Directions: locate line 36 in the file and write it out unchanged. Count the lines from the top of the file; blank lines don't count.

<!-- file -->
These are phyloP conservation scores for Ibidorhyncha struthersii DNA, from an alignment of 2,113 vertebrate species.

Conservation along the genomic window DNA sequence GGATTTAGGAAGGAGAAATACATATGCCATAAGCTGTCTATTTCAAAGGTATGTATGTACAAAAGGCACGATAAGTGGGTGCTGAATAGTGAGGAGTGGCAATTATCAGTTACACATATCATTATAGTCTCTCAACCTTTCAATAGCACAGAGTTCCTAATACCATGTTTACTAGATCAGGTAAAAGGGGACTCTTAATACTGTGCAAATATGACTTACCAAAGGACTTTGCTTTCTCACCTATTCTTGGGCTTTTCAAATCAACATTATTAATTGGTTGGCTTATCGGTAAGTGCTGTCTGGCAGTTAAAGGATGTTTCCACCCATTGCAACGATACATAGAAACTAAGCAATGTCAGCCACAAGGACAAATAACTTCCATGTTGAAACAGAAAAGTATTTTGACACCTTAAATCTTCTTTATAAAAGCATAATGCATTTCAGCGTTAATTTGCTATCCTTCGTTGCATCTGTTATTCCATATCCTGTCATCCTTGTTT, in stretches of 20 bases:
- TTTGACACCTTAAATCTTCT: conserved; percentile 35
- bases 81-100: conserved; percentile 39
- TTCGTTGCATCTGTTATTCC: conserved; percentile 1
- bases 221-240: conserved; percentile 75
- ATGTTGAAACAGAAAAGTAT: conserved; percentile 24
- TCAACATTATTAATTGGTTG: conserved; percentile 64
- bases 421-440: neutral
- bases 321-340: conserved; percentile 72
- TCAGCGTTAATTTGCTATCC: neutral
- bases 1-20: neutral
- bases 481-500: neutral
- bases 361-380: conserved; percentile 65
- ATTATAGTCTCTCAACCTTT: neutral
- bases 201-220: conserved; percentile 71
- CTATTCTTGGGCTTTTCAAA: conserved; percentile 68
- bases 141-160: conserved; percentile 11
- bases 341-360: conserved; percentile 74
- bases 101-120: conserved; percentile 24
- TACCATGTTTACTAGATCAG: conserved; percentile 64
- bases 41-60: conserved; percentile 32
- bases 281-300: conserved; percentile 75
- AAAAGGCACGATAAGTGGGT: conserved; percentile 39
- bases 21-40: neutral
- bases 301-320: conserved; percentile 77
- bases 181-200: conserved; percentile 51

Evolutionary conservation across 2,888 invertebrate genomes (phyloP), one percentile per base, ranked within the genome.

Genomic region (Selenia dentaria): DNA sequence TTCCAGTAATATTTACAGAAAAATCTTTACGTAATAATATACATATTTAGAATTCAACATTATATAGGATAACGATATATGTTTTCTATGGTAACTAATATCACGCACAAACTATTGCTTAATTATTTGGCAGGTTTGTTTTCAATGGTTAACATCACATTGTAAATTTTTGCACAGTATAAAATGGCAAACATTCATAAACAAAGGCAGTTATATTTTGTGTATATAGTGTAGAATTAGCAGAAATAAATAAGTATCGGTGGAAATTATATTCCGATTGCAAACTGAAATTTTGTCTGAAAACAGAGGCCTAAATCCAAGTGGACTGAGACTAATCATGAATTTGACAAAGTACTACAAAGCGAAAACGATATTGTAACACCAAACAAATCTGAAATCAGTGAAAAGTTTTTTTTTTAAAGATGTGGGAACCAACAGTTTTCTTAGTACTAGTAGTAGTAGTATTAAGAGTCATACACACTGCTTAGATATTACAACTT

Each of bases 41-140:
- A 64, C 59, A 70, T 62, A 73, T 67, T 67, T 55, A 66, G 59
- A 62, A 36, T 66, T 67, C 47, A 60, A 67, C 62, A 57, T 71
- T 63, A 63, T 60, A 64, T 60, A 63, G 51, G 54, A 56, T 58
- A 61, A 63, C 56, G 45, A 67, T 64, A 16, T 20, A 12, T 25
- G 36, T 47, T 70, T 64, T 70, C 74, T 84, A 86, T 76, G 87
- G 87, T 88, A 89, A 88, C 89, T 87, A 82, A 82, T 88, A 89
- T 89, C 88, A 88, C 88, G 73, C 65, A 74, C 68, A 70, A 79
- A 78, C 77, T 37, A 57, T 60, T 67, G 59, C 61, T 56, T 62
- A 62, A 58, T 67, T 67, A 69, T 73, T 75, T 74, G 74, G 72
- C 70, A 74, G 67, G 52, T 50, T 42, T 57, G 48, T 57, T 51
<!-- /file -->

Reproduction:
- G 87, T 88, A 89, A 88, C 89, T 87, A 82, A 82, T 88, A 89